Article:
Although predicting the future is as challenging today as it has ever been, the development of the new media will likely be fundamentally tied to a series of monumental transitions sweeping through our culture today - transitions in public perceptions of technology, in the nature of media and in our own roles and abilities in relation to media.

The first of these transitions, already well under way, relates to the common view of what a computer actually is. The popular perception of the computer as a big calculator is giving way to that of the computer as a great engine of simulation. From weather forecast patterns, through medical imaging systems, to virtual reality environments, computers increasingly generate our perceptions of things.

Probably the most significant example of this is the simulation of new forums for social activities, which has given rise to much of the phenomenal expansion of so-called "communities of interest" on the internet, gathering places characterised by intensive text-based person-to-person interaction. More and more people of all ages are getting connected and getting in touch with each other, and this - not the latest clock speed of chips or the data capacity of modems - is the big story, and the reason why many are now calling "chat" the killer application of the web.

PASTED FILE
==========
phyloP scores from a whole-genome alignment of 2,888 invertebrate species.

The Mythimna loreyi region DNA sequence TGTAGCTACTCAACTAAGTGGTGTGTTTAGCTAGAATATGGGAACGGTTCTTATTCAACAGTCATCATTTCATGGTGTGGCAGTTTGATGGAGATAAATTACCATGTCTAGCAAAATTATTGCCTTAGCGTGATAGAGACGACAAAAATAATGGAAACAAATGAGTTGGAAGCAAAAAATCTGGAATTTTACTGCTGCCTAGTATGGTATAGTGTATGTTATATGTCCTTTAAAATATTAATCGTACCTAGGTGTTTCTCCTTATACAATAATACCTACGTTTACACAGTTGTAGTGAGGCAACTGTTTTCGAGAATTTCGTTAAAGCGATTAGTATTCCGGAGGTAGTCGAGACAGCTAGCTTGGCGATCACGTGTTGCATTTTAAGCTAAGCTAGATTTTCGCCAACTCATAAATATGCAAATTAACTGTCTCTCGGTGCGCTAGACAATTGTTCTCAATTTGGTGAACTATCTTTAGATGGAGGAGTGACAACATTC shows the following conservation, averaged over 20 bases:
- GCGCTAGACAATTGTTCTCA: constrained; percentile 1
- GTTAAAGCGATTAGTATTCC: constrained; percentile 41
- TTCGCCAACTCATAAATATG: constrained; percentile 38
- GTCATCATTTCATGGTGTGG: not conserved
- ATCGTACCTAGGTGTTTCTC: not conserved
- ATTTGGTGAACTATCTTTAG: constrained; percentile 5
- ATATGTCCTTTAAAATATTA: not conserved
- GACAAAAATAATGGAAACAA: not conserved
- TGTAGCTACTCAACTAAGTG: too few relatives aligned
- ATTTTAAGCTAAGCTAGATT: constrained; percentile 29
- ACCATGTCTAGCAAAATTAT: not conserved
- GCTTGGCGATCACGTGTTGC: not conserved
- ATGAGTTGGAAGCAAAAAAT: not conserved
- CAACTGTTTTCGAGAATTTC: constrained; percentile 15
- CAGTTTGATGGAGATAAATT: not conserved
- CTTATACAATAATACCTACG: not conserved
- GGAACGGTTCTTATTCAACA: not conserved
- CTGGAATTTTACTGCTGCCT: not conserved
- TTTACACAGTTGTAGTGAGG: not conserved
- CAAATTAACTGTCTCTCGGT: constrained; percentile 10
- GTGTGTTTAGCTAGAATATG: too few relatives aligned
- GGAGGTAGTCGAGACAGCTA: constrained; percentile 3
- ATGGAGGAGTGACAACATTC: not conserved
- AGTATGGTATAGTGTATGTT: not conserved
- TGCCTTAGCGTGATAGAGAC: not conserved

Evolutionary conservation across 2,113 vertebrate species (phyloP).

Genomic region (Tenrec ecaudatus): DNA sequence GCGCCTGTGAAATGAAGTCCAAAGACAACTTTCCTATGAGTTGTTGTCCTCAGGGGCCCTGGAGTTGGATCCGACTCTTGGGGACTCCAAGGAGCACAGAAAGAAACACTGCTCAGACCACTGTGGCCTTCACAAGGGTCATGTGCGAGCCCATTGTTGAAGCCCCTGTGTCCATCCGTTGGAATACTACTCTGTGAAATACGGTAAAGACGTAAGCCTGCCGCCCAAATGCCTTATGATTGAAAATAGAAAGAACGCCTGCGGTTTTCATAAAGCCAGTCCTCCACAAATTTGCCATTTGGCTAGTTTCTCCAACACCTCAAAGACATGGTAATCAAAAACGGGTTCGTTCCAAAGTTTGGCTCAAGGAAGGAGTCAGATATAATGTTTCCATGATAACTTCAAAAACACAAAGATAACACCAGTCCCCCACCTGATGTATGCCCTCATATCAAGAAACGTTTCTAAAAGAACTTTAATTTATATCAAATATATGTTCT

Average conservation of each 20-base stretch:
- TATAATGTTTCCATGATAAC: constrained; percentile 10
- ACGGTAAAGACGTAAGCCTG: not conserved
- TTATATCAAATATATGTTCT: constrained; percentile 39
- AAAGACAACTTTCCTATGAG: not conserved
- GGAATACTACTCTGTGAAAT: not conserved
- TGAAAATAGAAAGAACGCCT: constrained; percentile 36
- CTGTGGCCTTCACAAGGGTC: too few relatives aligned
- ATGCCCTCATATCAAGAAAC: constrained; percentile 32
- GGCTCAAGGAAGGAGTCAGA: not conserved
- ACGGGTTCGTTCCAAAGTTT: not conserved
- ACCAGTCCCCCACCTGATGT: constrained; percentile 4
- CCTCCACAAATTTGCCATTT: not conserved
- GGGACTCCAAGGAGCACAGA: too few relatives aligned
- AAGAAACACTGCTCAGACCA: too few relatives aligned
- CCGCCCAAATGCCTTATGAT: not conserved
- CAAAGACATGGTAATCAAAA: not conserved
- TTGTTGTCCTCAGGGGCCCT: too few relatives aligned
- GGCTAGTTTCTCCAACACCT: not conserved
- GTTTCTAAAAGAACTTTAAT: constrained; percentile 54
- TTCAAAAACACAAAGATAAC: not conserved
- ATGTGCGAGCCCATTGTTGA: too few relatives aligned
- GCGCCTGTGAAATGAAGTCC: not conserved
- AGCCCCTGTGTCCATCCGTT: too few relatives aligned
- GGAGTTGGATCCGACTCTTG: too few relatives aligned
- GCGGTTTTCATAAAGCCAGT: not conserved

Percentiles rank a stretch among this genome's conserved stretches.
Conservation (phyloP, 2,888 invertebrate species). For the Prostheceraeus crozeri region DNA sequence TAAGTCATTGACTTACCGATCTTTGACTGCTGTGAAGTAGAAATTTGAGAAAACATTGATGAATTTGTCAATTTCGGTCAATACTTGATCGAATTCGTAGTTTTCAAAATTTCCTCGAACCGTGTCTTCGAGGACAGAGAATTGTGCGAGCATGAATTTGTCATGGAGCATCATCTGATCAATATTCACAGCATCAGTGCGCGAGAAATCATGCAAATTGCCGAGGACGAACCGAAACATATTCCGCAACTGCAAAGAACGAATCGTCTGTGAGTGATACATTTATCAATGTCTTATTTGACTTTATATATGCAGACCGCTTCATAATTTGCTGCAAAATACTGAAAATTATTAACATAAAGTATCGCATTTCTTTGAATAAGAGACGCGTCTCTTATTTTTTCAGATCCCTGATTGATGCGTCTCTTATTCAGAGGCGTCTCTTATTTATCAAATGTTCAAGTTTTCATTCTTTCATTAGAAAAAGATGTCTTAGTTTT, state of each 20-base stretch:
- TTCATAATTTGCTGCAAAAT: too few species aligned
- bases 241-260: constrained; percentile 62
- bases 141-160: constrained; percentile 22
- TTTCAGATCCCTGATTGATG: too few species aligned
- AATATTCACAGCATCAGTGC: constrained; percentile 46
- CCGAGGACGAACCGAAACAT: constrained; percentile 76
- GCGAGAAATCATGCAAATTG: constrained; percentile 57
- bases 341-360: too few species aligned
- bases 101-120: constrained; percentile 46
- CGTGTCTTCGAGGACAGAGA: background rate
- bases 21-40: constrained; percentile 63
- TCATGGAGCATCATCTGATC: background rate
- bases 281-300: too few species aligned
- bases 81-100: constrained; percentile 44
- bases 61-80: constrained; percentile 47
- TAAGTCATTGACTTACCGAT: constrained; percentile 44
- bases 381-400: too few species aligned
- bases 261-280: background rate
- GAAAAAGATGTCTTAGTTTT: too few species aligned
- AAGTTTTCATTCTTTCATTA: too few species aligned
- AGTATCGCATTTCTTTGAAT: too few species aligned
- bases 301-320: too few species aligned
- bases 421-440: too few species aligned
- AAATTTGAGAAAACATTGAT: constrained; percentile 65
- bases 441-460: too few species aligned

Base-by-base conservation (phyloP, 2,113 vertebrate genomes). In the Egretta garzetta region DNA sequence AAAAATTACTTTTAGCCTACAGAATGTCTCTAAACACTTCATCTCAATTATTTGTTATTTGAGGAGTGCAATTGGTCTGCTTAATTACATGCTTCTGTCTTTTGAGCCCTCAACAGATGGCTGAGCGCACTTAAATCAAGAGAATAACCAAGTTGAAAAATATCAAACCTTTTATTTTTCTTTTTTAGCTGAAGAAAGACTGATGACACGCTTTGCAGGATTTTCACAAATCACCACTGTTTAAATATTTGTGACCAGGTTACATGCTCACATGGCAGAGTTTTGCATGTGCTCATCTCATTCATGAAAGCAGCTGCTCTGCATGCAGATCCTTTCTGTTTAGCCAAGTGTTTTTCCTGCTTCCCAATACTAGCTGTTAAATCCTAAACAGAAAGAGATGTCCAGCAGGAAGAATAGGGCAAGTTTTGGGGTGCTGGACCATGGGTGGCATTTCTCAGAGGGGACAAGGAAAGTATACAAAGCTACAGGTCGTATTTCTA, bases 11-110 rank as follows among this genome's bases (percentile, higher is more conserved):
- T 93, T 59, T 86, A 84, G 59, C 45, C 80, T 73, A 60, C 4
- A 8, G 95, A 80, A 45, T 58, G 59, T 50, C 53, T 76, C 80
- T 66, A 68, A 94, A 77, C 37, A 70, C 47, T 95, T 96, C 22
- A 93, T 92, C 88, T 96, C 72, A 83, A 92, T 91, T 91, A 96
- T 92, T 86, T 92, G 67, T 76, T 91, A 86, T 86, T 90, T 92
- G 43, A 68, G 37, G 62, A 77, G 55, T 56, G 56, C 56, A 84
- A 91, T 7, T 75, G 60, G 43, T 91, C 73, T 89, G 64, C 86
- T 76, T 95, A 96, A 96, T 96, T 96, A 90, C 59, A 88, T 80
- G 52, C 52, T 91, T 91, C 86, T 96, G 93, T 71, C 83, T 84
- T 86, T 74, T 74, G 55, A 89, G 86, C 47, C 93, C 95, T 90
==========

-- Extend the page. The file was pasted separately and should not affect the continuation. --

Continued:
The second radical transition affects the very concept of media. Since the Gutenberg press we have had, more or less, a single dominant media model - the one-to-many model. Large professional producers create content and we, the masses, consume it as fully formed products, predetermined in every way.

Although we may now interrogate information by skipping around a CD or clicking on a hyperlink, this is not really very different from the ways that people have been flipping through magazines and newspapers for centuries now. There has never been a directly active role or scope for dialogue with the material open to us - until now. Now, active users are the name of the game. This represents the most fundamental shift in thinking about entertainment formats since the birth of moving images themselves.